As Maria Hernandez participated in Manhattan High’s graduation practice Friday at Bramlage Coliseum, some of her biggest fans sat in the top row watching the proceedings.
A year ago, Hernandez’s family was evicted from their Longview, Texas home. With no easy way to care for her, family members made the difficult decision to send Maria to live with her older brother, Ralph Romig, here in Manhattan during her senior year of high school.
“We were evicted from our home and she had no place to go to school,” her mother, Wanda Smith, said.
Smith, along with Maria’s sister and brother-in-law, Tamra and Jonathan Jones, and Maria’s niece and two nephews are in Manhattan after making the 10-hour drive to attend her special day Sunday. Approximately 400 MHS graduates will receive diplomas during ceremonies at 2 p.m. at Bramlage Coliseum.
Smith, who lives in the Kansas City area, said Manhattan has been good to her family. Romig first moved to Manhattan to attend Flint Hills Job Corps, and Tamra graduated from MHS in 2001 while staying with Romig.
“Tamra had such a good experience in this school, we thought it’d be great for Maria too,” Smith said.
Tamra said her sister has handled her senior year very well despite the difficult circumstances behind her arrival. “She’s really mature,” Tamra said.
Smith acknowledged this school year has been hard for her. The last time Hernandez and Smith saw each other was Christmas, when Maria saved up enough money to take a bus trip home. “It was more difficult for me,” Smith said. “She’s my baby.”
Hernandez had a huge adjustment to make going to a much larger school where she had no friends. Her old school had 47 graduates in last year’s graduating class; MHS will have approximately 400 graduates.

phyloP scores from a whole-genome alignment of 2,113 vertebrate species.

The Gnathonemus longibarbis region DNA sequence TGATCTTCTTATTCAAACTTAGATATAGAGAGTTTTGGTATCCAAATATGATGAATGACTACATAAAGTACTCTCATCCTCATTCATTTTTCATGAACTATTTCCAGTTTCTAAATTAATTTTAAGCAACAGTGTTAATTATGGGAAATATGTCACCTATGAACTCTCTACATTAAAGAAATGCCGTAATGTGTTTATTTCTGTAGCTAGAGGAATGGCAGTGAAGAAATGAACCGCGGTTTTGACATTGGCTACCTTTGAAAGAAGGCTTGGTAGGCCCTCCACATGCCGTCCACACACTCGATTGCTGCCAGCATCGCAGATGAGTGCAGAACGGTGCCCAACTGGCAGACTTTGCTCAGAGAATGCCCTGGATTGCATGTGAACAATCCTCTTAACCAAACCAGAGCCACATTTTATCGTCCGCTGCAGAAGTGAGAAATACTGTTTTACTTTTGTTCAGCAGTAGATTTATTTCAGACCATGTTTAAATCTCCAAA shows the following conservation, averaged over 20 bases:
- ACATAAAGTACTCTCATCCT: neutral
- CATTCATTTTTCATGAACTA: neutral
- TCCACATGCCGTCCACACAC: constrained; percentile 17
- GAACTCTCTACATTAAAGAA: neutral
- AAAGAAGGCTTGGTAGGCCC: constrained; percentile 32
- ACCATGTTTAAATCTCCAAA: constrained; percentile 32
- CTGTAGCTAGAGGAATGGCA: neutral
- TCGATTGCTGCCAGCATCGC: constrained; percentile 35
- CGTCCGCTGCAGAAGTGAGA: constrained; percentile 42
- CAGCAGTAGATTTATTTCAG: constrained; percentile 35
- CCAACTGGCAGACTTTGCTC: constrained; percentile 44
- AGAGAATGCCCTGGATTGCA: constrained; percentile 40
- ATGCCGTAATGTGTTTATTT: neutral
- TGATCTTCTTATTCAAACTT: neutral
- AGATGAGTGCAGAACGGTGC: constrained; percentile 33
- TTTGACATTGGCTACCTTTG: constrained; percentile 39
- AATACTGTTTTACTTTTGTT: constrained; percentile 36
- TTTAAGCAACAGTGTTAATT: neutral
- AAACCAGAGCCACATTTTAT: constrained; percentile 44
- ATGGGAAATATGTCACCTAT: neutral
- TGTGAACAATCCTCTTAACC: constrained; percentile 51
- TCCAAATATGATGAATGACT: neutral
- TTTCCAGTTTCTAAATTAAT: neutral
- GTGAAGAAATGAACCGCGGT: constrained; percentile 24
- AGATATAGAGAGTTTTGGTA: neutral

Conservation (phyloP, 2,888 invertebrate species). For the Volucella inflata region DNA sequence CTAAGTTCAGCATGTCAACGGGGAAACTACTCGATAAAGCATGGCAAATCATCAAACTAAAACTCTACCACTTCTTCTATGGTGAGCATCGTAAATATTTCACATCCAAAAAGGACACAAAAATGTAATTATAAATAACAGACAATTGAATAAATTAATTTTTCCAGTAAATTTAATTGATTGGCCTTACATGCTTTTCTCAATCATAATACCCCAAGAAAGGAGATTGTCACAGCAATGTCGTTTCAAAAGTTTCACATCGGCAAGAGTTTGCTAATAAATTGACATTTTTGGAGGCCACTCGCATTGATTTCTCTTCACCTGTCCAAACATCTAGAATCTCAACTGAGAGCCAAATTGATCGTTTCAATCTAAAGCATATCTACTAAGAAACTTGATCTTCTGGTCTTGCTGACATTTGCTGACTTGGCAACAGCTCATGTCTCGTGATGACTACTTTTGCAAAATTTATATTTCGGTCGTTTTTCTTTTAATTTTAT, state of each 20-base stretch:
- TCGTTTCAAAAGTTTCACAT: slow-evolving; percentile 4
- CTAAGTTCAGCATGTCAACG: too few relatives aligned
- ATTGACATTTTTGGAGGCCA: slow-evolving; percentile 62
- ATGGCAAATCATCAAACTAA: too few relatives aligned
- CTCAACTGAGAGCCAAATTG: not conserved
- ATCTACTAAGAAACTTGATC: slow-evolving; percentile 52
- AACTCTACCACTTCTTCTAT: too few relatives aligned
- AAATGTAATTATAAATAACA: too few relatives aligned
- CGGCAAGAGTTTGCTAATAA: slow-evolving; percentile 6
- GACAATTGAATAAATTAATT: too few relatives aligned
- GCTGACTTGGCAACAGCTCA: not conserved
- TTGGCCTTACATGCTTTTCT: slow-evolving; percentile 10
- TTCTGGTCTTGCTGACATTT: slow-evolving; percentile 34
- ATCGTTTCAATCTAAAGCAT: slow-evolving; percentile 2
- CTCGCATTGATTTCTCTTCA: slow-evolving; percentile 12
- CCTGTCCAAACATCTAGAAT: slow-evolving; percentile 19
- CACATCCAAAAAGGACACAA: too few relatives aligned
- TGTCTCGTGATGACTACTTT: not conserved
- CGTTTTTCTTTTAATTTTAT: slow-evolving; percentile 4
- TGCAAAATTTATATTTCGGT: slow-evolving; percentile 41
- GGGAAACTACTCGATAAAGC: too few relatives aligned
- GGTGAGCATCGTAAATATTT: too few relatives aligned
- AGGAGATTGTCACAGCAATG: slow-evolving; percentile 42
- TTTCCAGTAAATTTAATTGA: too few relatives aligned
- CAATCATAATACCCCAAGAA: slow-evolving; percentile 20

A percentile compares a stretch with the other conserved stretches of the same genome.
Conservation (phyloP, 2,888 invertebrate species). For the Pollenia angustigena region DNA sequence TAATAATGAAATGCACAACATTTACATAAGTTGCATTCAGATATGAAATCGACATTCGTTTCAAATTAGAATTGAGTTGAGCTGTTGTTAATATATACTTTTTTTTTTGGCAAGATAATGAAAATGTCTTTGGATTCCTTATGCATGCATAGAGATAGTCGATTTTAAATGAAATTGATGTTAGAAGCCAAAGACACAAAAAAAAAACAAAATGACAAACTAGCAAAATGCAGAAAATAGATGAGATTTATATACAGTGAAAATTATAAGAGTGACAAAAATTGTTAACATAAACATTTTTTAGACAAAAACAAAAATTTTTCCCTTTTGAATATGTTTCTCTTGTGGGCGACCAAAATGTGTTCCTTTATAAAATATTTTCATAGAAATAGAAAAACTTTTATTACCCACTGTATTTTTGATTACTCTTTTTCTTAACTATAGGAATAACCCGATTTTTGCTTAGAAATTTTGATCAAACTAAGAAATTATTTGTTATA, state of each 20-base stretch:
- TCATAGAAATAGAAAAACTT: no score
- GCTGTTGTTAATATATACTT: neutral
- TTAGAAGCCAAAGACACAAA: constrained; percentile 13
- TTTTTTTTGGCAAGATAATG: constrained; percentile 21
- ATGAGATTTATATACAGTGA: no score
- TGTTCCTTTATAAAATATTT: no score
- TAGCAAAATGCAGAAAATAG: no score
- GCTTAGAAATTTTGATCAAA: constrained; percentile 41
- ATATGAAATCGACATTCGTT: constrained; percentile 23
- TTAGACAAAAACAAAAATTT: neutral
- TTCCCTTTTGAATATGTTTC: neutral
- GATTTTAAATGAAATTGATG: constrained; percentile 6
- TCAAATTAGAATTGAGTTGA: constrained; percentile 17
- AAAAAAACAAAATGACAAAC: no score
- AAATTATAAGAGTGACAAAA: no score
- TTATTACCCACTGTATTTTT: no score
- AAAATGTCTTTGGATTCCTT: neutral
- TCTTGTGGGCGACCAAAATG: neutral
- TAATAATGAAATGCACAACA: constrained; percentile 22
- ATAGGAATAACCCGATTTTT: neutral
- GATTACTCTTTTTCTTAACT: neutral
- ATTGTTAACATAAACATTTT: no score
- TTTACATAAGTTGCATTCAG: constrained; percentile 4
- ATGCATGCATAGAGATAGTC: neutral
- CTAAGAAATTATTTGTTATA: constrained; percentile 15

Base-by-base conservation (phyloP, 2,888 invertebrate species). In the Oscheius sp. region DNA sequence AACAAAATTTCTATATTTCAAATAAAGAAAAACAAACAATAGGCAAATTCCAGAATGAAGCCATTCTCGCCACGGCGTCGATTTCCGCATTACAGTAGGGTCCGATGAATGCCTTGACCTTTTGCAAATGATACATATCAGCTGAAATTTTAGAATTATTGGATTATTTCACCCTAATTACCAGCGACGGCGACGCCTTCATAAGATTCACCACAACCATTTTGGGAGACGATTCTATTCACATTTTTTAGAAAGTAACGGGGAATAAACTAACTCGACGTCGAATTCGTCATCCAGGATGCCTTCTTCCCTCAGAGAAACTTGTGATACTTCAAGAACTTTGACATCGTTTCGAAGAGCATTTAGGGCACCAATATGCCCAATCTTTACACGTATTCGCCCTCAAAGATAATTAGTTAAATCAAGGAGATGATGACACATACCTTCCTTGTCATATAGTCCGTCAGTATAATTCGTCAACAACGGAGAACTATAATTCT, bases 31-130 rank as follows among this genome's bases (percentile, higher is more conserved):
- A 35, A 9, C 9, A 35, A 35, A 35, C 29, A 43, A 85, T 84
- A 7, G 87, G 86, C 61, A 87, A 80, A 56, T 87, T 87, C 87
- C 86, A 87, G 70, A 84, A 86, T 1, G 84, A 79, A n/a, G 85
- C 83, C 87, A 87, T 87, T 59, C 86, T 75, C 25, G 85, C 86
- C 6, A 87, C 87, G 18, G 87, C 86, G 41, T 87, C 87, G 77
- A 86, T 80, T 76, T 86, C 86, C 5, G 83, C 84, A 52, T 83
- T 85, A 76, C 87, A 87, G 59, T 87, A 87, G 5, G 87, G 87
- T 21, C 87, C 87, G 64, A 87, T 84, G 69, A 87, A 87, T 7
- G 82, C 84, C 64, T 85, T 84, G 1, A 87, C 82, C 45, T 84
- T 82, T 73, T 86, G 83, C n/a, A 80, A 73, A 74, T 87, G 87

“I came here and I was like, ‘Why is everything so big?’” she said.
Hernandez said she still only knows about a handful of people. This has helped her put more focus on her school work than on socializing.
“I learned how to be more independent and not rely on people so much,” she said.
Hernandez plans to become a flight attendant while taking online classes for her basic college courses. Her ultimate goal is to major in speech pathology at the University of Texas – Dallas.
Hernandez said her motivation to go to college is seeing how her parents and other siblings have struggled without a college education.
“I’ve seen how hard it is to make it without a college degree, so I just want to go and make something of myself,” she said.
Sunday won’t just mean the end of Maria’s secondary education; it will also represent her success in a situation that could have caused failure.
Her mother said this is an exciting time compared to their situation from a year ago. “I’m so proud of her,” Smith said. “At that point in our lives, she could’ve dropped out of school.”
Hernandez said it is an amazing feeling and somewhat shocking that she’s made it this far. “I got through one of the biggest things in my life, so that’s very cool,” she said.